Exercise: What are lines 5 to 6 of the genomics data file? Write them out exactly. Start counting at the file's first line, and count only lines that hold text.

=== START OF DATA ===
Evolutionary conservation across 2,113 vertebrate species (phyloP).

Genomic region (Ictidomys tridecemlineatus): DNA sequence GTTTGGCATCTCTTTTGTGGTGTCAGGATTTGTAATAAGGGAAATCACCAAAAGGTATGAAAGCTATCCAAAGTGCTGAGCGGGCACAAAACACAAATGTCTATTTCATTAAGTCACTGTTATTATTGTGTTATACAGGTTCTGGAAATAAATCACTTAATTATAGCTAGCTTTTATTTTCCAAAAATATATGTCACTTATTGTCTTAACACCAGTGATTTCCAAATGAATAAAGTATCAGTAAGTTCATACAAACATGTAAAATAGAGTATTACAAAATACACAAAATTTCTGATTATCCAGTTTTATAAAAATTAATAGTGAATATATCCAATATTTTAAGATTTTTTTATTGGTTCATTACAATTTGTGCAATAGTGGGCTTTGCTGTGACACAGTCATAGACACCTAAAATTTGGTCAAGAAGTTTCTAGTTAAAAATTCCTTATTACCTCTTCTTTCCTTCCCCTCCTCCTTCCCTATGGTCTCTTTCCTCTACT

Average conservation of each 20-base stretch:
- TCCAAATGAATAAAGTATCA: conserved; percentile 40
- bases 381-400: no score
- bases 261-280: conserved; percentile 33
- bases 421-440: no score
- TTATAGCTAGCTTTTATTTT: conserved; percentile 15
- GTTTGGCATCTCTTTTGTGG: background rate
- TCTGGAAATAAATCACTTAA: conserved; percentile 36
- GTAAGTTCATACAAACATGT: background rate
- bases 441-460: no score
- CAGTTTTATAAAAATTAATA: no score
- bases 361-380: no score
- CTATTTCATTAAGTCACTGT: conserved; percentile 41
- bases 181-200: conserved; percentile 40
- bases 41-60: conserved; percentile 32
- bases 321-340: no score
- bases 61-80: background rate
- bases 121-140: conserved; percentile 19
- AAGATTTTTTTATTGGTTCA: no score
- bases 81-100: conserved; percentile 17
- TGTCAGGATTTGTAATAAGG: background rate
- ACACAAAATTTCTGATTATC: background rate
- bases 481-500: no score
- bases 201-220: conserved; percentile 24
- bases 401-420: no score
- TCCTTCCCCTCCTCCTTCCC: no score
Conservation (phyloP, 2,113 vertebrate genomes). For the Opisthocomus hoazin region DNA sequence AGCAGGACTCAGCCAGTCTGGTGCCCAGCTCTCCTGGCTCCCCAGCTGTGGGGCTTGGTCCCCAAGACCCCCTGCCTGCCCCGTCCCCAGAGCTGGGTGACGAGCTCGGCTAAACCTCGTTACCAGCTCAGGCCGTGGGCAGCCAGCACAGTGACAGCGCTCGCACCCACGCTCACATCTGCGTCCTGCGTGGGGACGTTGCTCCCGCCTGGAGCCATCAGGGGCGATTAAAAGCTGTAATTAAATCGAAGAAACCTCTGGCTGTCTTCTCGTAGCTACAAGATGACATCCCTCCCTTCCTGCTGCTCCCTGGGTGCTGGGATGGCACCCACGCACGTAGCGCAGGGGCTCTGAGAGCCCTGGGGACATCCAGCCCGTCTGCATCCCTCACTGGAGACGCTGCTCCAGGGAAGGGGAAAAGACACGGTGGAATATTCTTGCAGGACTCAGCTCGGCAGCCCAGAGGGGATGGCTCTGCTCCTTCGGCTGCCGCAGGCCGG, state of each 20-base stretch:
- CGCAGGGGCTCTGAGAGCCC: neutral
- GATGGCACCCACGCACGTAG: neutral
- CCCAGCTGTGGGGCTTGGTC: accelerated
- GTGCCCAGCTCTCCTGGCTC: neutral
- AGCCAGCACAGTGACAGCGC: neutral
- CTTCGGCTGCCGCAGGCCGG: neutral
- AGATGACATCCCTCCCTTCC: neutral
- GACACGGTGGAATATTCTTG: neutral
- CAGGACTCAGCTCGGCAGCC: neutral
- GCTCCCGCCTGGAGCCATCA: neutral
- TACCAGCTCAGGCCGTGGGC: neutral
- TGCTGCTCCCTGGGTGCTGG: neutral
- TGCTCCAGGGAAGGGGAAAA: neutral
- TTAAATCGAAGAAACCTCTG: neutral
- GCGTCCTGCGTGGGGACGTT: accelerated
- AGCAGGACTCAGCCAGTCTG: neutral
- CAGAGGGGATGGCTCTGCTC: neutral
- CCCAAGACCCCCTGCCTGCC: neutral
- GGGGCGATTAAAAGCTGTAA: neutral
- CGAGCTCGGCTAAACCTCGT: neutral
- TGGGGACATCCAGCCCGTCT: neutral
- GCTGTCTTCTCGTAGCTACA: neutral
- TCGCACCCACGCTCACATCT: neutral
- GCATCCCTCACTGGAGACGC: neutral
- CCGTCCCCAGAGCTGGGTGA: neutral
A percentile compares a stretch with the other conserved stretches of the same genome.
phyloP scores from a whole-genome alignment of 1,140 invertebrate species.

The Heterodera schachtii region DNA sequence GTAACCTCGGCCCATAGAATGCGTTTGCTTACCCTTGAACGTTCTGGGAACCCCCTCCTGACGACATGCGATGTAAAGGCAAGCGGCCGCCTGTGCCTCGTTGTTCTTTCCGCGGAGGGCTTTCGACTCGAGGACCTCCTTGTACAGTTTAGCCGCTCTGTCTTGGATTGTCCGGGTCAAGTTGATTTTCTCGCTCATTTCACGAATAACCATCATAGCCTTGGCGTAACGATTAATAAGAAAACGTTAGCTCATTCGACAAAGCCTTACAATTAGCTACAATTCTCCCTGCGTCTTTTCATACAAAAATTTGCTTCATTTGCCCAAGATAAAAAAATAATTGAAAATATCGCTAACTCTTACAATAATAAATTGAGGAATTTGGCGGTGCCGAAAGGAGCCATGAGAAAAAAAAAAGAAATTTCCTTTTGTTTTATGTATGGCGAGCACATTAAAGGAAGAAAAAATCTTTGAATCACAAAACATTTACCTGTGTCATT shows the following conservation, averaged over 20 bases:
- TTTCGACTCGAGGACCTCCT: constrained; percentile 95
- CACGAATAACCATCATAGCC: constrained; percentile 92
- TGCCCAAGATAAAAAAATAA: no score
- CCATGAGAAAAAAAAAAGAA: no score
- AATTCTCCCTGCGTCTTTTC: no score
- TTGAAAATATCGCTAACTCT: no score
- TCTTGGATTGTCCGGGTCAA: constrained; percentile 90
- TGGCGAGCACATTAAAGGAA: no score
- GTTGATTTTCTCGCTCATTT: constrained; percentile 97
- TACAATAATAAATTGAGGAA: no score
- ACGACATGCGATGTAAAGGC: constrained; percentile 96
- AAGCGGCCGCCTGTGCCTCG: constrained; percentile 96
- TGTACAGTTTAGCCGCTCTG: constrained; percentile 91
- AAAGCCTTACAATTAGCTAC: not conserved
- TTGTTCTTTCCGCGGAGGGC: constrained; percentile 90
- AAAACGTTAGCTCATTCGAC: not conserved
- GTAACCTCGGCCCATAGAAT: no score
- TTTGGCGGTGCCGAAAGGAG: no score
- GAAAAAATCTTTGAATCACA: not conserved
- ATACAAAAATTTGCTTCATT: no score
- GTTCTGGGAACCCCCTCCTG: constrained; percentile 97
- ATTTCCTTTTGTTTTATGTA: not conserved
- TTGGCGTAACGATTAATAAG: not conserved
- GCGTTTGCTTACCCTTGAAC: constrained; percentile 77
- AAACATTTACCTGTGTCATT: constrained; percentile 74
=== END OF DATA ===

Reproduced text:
- bases 381-400: no score
- bases 261-280: conserved; percentile 33